HARRISBURG, June 15, 2011 – – State Sen. John P. Blake (D-Lackawanna/Luzerne/Monroe) today led a host of Senate Democrats and medical professionals in a call to restore the potentially disastrous cuts proposed to Pennsylvania’s medical schools, bioscience investments and regional cancer centers.
“As elected officials, we hold many responsibilities to our constituents, none of which are more essential than protecting their health and well-being,” Blake said. “Regrettably, the budget proposals that have thus far been circulated make deep cuts that jeopardize the health of our citizens and erode the quality of health care that will be available to Pennsylvania families for years to come.”
Today’s news conference put the spotlight on state investment versus state spending. Senate Democrats argued that proven, successful investments and preventative cost-saving approaches, such as the Life Science Greenhouses (LSG) program and Pennsylvania’s life-saving Regional Cancer Centers, should be spared from the proverbial budget axe.
Blake said that through February 15 of this year, LSGs have been responsible for 3,175 new jobs, 2,763 jobs retained, 136 new companies supported and the creation of an estimated 20,006 indirect jobs through prudent early stage investment that has leveraged millions in private commitments to new and promising life science technologies and innovations.
“If we are serious about our competitive position in life science research and early stage investment and if we are serious about saving health care expenditures over the long term, we need to sustain essential state investments in the Life Science Greenhouses and our indispensable Regional Cancer Centers,” Blake added. “Cancer is the second leading cause of death in the country and our four Regional Cancer Centers have advanced an increased level of screening, improved stage of diagnosis and lives saved; effectively saving Pennsylvania millions of dollars in the future in unnecessary and unaffordable Medicaid costs.”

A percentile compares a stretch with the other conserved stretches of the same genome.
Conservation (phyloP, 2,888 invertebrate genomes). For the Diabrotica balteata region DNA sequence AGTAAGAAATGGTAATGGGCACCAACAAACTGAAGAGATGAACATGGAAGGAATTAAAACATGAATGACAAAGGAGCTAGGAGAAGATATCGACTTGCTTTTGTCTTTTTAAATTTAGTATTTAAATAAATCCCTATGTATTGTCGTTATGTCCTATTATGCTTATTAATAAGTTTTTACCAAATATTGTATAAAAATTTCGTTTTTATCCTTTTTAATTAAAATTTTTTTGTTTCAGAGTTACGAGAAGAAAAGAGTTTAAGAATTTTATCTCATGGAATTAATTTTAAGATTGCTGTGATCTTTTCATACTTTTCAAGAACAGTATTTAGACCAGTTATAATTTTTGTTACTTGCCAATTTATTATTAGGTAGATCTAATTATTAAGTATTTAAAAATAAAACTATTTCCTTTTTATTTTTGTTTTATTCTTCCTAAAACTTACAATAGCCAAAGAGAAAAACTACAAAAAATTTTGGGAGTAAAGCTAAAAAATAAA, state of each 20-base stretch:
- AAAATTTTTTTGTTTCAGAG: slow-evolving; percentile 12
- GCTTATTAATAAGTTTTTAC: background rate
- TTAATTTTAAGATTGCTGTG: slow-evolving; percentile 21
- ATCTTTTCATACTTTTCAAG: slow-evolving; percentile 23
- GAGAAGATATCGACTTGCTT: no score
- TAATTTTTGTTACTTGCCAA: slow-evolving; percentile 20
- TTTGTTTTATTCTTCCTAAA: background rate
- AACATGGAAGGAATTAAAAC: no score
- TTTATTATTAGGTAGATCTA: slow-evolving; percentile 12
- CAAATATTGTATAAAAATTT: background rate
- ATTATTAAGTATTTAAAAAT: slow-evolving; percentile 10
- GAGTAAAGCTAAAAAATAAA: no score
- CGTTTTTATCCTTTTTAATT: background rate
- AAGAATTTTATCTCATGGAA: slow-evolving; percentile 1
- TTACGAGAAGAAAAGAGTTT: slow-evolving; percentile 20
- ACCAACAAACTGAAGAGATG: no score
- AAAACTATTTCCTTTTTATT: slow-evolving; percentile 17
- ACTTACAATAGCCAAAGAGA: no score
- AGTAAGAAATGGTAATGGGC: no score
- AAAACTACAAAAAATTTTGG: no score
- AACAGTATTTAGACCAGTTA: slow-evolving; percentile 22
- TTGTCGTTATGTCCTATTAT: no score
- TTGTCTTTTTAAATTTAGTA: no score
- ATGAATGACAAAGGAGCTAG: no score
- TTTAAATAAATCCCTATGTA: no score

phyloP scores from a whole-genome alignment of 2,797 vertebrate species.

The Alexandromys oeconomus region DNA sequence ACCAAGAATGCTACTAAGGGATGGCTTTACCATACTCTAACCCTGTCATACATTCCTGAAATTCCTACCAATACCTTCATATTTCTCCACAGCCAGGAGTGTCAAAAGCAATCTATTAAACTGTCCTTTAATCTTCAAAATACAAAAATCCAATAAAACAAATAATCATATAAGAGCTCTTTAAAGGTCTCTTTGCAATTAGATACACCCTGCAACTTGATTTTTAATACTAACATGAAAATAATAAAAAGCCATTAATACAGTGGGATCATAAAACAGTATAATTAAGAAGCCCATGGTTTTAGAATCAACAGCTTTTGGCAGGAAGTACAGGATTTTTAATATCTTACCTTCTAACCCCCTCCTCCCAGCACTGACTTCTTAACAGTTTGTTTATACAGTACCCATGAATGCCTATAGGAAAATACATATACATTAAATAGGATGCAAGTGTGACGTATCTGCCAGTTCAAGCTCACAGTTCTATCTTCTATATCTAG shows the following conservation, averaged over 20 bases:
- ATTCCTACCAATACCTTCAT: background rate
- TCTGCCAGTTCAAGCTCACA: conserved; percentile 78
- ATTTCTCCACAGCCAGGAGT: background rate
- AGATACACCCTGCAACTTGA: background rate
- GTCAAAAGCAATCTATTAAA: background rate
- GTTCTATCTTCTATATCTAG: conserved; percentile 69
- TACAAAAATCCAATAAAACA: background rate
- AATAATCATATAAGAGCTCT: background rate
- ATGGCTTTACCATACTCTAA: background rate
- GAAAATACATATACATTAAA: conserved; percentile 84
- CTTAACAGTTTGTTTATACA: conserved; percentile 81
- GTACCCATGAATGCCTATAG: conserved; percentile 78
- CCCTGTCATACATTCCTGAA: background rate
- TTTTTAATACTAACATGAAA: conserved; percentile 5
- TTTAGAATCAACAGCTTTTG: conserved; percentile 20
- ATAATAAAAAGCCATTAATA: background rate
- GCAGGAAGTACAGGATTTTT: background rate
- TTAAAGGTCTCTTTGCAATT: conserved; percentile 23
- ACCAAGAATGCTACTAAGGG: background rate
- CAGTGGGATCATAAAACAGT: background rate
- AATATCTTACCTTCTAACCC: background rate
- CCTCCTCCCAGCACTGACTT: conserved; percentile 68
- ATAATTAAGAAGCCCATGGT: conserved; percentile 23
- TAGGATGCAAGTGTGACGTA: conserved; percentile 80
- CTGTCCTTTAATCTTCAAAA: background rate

Blake was joined at the news conference by Senate Democratic Leader Jay Costa (D-Allegheny), Democratic Appropriations Chair Vince Hughes (D-Philadelphia) and state Sen. Larry Farnese (D-Philadelphia).
“From an economic standpoint, we have to realize that modest investments in our state-related academic medical centers are multiplied several times over when you take into account the private and federal dollars which flow into Pennsylvania as a result of the success of these institutions,” Costa said. “We can’t lose sight of the big picture and make reductions now that will cost us in years to come.”
Another concern of Senate Democrats is the potentially crippling funding reductions proposed to the state’s medical schools, specifically the two-year old Commonwealth Medical College (TCMC) in Scranton. State funding for TCMC was completely eliminated in both Gov. Corbett’s and the House Republicans’ budget proposals.
“With the average age of Pennsylvania’s practicing physicians reaching nearly 49 years old, we need to create incentives and opportunities to keep our best and brightest here in the state,” Blake said. “The cuts proposed to TCMC will not only put the operations of the college at risk, but will also have a adverse impact on the students, employees and the quality of patient care available in Northeastern Pennsylvania going forward.”
“On Monday the state Senate, by a party line vote, adopted Senate Resolution 100, which creates a temporary rule that forecloses upon our ability in the minority caucus of the Senate to suggest amendments to the budget that would authorize the use of excess revenue from this fiscal year to restore the cuts proposed by the Governor and by House Republicans to education, health care and human services for the next fiscal year,” Blake said. “Before a budget is returned to the House, we need bi-partisan support to make common-sense restorations to these programs and services that provide long-term benefits and long-term savings for all Pennsylvanians.”
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